I have a quick question regarding Vitamin A deficiency.

The photoreceptor molecules in both rods and cones have the same general structure which is retinal which is bound to a protein called opsin and depending on the photoreceptor opsin changes but the retinal is always the same. And it is the retinal that makes the opsin light sensitive and so it is highly important.

My question is, why is it that when researching the symptoms of vitamin A deficiency one of the most common ones is night blindness. I understand that if not enough retinal is formed not enough rhodopsin is formed and so the patient would suffer from night blindness but wouldn't it also mean that the patient wouldn't be able to produce enough of the other photoreceptors as well and so doesn't only suffer from night blindness but from complete blindness?


1 Answer 1


Good question! As you write Vitamin A is quite important vision as it is an integral part of the light sensitive rhodopsin protein. Rhodopsin is necessary for a type of photoreceptor, the rod. It is located in outer segment of the photoreceptor. Vitamin A is also required to other opsins that are needed for the cones to function.

When someone has Vitamin A deficiency it does not mean that they have no Vitamin A. For example instead of having i.e. 100 Vitamin A you only have 30 (arbitrary numbers!).

In the retina, you have the very light sensitive rods and the less light sensitive cones. Rods need a lot of rhodopsin (and hence Vitamin A) as they have to detect small levels of lights (it is thought that a rod can detect a single photon!).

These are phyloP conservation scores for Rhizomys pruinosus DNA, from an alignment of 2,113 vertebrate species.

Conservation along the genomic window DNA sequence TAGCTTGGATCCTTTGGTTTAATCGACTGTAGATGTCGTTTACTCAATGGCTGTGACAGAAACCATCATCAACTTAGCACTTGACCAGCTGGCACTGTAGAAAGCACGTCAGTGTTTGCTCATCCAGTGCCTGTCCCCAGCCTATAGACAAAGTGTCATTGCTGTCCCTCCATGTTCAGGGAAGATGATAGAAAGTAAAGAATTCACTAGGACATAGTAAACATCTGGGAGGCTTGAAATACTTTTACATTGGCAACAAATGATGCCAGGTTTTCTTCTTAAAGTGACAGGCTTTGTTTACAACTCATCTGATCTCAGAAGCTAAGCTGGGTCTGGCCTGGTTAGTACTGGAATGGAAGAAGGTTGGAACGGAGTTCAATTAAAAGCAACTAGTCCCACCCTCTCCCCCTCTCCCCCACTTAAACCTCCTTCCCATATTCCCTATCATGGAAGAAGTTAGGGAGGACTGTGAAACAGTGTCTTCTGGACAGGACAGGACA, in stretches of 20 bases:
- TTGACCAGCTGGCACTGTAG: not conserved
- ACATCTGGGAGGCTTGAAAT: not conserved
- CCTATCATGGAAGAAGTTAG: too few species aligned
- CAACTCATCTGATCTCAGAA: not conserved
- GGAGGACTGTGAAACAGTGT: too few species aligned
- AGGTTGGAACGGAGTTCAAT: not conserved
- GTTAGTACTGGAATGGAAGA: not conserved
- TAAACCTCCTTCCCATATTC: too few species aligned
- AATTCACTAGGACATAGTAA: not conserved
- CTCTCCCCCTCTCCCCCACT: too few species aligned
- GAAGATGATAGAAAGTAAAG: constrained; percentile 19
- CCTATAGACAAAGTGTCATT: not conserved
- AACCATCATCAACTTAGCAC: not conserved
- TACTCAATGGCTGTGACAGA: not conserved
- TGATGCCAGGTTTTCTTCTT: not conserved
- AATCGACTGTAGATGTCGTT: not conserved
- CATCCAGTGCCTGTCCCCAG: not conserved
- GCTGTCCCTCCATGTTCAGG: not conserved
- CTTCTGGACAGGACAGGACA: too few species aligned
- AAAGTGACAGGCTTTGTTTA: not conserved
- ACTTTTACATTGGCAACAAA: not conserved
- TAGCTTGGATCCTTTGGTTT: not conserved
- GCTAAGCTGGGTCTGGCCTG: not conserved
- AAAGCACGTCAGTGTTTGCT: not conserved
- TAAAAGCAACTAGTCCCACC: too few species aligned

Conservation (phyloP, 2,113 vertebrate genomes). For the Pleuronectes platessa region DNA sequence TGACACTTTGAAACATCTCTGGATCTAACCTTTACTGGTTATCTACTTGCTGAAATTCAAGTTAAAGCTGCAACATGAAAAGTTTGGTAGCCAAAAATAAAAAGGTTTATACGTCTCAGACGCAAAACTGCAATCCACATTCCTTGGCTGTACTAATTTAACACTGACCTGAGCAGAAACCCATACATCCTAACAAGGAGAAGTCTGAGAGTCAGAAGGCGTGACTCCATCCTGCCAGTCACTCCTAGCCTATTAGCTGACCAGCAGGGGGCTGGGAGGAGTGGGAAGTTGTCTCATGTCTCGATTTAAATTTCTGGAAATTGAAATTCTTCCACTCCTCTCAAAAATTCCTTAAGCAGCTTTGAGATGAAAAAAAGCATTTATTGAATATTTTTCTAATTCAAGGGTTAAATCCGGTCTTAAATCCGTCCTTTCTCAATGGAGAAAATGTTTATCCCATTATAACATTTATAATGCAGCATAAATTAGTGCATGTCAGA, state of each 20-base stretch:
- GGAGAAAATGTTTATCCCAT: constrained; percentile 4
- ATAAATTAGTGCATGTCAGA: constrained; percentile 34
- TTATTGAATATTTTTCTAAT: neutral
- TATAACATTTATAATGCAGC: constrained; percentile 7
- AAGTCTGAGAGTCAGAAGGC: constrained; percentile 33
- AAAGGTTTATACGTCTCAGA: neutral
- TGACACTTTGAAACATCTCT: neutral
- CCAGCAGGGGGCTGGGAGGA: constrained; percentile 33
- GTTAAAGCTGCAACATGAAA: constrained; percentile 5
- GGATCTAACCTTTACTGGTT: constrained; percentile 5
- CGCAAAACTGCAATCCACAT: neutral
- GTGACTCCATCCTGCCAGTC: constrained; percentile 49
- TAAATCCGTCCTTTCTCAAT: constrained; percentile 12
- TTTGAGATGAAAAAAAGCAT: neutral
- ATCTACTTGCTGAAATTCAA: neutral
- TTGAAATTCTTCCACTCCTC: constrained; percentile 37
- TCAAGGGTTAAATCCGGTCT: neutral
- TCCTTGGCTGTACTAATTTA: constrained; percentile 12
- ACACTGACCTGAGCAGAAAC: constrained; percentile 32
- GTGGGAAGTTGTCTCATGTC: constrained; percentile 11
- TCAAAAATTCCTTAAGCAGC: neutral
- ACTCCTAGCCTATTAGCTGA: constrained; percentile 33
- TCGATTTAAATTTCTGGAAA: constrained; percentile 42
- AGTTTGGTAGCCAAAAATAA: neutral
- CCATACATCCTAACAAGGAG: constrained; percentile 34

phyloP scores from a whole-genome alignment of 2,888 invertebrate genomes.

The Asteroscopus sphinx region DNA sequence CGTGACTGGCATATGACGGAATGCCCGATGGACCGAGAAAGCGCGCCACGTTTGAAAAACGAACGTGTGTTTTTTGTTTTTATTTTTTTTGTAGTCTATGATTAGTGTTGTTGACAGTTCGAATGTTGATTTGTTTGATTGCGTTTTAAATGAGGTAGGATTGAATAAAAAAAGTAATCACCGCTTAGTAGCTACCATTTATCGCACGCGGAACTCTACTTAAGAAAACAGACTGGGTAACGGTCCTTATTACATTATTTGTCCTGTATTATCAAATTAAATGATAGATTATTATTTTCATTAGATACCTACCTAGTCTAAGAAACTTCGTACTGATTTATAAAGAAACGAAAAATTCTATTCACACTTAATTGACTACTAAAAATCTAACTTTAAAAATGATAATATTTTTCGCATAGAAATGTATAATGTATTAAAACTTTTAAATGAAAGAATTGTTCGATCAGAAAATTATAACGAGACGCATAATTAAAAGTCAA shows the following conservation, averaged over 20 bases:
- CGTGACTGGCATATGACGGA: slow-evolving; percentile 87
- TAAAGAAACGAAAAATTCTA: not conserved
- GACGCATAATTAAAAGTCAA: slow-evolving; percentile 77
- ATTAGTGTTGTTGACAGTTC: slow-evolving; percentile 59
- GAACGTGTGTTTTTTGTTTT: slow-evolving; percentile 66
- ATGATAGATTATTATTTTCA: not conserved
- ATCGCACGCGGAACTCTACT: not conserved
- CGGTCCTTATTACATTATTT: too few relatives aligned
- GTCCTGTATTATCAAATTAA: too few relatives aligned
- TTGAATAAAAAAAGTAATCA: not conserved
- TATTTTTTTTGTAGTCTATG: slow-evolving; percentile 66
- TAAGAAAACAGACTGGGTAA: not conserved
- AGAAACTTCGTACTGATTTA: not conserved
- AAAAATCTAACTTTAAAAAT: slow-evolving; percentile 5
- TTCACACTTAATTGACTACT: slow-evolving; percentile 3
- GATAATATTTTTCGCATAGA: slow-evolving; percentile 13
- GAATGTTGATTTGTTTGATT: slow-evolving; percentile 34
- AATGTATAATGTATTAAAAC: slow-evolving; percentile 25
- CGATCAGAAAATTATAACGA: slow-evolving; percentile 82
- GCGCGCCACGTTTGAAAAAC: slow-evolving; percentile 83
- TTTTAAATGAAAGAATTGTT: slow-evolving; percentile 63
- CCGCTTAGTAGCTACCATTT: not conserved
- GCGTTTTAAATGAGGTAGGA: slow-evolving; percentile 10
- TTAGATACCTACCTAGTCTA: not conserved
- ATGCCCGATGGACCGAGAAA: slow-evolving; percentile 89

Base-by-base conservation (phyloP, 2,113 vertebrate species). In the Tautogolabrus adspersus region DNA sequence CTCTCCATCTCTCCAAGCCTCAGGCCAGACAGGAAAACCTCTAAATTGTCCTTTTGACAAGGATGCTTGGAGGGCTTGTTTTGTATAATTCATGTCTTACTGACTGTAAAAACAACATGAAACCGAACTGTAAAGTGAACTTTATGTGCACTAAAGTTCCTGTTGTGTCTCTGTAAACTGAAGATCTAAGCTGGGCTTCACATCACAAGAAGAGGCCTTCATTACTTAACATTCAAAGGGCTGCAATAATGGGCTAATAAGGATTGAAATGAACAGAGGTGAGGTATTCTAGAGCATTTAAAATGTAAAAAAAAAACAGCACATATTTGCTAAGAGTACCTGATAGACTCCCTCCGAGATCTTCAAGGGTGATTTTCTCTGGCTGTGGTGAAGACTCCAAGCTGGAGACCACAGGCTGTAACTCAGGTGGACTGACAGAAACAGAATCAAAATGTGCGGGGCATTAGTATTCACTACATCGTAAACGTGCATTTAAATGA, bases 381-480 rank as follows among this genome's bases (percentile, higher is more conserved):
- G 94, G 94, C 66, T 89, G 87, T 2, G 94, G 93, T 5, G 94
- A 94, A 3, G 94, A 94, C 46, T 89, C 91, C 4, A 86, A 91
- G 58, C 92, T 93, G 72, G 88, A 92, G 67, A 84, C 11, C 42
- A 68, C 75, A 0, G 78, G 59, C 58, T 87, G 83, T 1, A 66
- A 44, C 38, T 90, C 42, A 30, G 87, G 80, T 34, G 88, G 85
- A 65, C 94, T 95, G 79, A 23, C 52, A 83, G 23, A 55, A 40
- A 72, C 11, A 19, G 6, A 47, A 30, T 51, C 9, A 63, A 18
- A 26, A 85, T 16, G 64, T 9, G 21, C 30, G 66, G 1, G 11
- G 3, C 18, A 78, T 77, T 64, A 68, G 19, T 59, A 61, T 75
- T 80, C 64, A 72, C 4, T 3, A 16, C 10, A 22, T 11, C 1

Cones, on the other hand are not so sensitive to light. During the day there are tons of photons*. Since you need less Vitamin A for cones to function, you will see the symptoms of Vitamin A deficiency later compared to rods.

Hence, when you still have a bit of Vitamin A but not enough (e.g. 30 instead of 100) you will first notice it in systems that need Vitamin A the most. It turns out that this are the rods. And yes, if you had 0 Vitamin A you would be blind. But since Vitamin A is needed for many other processes, you will probably be dead at that point.

*Personally, I find it hard to grasp just how large the difference in Illuminance (and hence photon numbers) is for example between day and night. See here for a comparison. As you can see, our visual system has to deal with an enormous dynamical range of illuminance. The fact that we usually don't even think about these differences in light intensities in everday live is testament to how fantastic our visual system is in dynamically adapting to the huge differences in input.

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    $\begingroup$ Thank you for your answer! You explained it perfectly, sometimes people explain things in a really complicated way and I need a dictionary just to go through the answer but yours was really easy to understand and I appreciate that. $\endgroup$
    – James
    Commented Jun 11, 2020 at 13:41

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